The groups representing publishers and authors, which filed a class action lawsuit against Google in 2005 in the Federal District Court for the Southern District of New York on behalf of their members, are defending the settlement, as are some librarians at major universities.

"What we were establishing was a renewed access to a huge corpus of material that was essentially lost in the bowels of a few great libraries," said Richard Sarnoff, former chairman of the Association of American Publishers and co-chairman of the American unit of Bertelsmann, the parent company of Random House.

The lawsuit claimed that Google's practice of showing snippets of copyrighted books in search results was copyright infringement. Google insisted that it was protected by fair-use provisions of copyright law.

The settlement, which covers all books protected by copyright in the United States, allows Google to vastly expand what it can do with digital copies of books, whether they are orphans or not.

Google will be allowed to show readers in the United States as much as 20 percent of most copyrighted books, and will sell access to the entire collection to universities and other institutions. Public libraries will get free access to the full texts for their patrons at one computer, and individuals will be able to buy online access to particular books.

Proceeds from the program, including advertising revenue from Google's book search service, will be split; Google will take 37 percent, and authors and publishers will share the rest. Google will also help set up a Book Rights Registry, run by authors and publishers, to administer rights and distribute payments.

Authors are permitted to opt out of the settlement or remove individual books from Google's database. Google says it expects the pool of orphan books to shrink, as authors learn about the registry and claim their books.

While the registry's agreement with Google is not exclusive, the registry will be allowed to license to others only the books whose authors and publishers have explicitly authorized it. Since no such authorization is possible for orphan works, only Google would have access to them, so only Google could assemble a truly comprehensive book database.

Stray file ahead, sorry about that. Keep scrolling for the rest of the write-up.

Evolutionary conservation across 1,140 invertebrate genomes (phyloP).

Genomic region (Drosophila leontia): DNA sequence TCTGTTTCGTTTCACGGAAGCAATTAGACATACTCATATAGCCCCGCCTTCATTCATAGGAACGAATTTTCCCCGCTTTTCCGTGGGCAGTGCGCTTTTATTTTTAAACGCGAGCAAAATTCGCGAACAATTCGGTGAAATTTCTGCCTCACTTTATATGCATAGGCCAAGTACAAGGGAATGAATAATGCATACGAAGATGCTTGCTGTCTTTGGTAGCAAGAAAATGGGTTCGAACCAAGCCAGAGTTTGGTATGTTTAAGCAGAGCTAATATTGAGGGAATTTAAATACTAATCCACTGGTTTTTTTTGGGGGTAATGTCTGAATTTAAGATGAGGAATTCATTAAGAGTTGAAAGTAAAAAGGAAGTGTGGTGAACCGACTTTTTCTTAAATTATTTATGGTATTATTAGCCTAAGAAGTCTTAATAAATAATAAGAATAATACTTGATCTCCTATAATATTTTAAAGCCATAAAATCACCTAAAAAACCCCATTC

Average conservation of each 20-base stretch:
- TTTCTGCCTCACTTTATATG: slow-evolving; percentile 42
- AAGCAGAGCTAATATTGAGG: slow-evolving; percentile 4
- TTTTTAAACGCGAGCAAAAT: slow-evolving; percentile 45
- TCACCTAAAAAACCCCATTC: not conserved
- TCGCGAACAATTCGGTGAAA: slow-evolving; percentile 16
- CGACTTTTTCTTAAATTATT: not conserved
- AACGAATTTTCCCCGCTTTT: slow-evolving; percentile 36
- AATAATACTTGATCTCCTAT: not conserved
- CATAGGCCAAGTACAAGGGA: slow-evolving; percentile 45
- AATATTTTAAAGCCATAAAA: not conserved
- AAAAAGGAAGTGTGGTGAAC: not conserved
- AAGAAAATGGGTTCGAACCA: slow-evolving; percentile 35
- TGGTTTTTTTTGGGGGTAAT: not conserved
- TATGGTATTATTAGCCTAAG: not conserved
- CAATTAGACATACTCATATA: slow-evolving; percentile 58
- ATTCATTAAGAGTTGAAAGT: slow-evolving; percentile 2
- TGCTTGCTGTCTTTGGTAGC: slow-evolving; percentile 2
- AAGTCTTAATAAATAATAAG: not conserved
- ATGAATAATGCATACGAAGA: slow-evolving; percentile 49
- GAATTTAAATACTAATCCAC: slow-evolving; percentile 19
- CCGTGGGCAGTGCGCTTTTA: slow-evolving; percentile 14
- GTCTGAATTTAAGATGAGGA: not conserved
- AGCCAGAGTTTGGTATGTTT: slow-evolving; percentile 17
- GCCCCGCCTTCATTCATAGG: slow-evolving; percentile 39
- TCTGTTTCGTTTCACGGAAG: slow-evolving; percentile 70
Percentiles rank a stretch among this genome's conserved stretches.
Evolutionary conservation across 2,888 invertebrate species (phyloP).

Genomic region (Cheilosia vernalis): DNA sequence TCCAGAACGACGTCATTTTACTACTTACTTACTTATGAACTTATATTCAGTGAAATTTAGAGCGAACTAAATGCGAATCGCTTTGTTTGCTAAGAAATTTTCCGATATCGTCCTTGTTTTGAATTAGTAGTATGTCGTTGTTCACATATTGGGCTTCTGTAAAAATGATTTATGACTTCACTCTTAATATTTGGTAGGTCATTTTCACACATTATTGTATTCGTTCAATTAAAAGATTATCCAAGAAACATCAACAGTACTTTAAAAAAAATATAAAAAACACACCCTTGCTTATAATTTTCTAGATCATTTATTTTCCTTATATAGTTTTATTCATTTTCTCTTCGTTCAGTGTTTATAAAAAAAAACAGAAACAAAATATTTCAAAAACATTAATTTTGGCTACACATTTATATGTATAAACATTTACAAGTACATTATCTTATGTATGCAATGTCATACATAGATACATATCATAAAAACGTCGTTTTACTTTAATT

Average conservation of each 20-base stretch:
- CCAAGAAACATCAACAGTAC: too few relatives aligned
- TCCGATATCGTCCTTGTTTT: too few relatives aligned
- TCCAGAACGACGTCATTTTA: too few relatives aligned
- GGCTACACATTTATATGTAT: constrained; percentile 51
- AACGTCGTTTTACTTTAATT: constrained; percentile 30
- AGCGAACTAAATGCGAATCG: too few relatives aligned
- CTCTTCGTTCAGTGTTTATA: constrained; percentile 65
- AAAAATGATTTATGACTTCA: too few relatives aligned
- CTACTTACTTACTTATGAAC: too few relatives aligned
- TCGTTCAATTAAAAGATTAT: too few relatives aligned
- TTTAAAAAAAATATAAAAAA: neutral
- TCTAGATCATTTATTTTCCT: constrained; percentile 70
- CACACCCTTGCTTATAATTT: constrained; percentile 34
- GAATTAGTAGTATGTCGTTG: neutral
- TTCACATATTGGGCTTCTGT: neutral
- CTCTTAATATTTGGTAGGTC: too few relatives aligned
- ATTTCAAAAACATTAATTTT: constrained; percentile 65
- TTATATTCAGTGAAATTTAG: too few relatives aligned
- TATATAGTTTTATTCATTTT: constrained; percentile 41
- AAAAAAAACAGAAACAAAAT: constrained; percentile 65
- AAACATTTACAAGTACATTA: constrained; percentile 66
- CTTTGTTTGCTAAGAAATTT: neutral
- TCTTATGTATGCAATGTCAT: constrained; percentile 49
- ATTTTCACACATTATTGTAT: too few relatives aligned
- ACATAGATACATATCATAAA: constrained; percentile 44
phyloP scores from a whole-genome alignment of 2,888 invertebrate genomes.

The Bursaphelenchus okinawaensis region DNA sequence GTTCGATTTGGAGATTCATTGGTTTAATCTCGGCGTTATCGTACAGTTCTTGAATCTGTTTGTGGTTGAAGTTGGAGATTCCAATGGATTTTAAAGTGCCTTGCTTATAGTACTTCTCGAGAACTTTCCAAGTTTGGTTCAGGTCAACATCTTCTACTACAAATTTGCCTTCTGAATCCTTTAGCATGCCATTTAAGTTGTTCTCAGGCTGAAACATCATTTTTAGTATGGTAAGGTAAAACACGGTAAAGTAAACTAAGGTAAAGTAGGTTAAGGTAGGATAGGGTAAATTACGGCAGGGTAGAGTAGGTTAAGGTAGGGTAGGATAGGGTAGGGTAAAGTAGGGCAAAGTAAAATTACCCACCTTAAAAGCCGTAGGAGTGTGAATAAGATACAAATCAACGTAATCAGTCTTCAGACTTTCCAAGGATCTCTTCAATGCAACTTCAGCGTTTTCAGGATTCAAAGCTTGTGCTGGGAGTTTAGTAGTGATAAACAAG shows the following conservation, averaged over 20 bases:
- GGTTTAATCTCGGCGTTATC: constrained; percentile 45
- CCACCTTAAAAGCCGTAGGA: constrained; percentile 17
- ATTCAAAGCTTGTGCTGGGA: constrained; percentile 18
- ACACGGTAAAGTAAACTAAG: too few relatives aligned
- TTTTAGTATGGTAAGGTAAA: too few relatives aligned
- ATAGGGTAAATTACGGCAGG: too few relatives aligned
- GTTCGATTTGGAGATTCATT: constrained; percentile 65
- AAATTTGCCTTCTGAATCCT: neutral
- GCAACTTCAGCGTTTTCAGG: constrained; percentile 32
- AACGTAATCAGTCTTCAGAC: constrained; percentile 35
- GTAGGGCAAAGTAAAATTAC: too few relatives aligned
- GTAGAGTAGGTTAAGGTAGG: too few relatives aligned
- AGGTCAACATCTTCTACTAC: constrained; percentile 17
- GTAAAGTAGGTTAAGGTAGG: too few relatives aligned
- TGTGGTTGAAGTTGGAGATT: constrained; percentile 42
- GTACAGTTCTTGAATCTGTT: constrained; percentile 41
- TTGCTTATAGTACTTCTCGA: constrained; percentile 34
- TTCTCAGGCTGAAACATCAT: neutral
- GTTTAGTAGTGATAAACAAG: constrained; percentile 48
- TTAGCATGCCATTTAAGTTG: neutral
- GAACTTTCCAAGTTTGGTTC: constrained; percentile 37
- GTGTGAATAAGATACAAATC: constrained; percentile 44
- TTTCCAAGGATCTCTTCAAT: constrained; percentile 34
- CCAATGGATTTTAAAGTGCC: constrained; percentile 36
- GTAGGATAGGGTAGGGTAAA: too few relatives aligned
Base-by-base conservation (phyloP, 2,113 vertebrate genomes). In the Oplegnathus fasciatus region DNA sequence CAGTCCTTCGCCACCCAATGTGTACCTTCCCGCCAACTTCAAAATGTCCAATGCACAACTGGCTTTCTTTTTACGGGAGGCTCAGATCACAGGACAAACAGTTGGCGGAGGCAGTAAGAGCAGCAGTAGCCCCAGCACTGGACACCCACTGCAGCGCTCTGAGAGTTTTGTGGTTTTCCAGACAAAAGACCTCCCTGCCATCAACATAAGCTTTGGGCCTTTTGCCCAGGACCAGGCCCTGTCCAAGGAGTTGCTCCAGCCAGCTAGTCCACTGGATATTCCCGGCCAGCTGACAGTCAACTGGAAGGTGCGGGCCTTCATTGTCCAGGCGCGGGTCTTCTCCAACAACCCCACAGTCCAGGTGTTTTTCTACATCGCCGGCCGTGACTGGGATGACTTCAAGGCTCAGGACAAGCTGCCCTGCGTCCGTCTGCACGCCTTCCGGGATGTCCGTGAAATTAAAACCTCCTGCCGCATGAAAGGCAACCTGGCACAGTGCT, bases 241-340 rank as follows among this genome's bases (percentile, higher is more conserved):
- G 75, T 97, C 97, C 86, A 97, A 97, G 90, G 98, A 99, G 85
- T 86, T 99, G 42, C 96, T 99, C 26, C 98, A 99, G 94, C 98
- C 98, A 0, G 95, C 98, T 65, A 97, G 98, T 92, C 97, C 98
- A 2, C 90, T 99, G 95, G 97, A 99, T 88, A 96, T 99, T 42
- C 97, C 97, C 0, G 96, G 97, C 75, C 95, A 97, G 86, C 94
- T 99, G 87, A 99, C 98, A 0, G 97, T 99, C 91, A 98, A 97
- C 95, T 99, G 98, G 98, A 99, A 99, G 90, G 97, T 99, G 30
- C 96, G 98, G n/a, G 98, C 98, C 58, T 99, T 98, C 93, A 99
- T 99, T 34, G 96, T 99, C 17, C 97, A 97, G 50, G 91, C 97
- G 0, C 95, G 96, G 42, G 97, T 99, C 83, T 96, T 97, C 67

"No other company can realistically get an equivalent license," said Pamela Samuelson, a professor at the University of California at Berkeley and co-director of the Berkeley Center for Law and Technology.

Macgillivray said Google shared with many of its critics the goal of making orphan works more widely accessible. He said Google would continue to lobby for legislation to that effect. And he said that nothing prevented a potential rival from following in its footsteps--namely, by scanning books without explicit permission, waiting to be sued and working to secure a similar settlement.

Yet even Michael J. Boni, the lead lawyer representing the Authors Guild, conceded that "Google will always have the advantage of having access to 100 percent of the orphan works."

Mr. Darnton of Harvard said he feared that without competition, Google would be free to "raise the price to unbearable levels."

But Mr. Macgillivray and Mr. Boni said prices would be kept in check, in part by the goal, spelled out in the agreement, to reach as many customers as possible.

Some of Google's rivals are clearly interested in the settlement's fate. Microsoft is helping to finance the research on the settlement at the New York Law School institute. James Grimmelmann, an associate professor at the institute, said its work was not influenced by Microsoft. Microsoft confirmed this but declined to comment further.

Amazon.com also declined to comment. An unmatchable back catalog could eventually make Google a primary source for digital versions of books, old and new, threatening other e-book stores.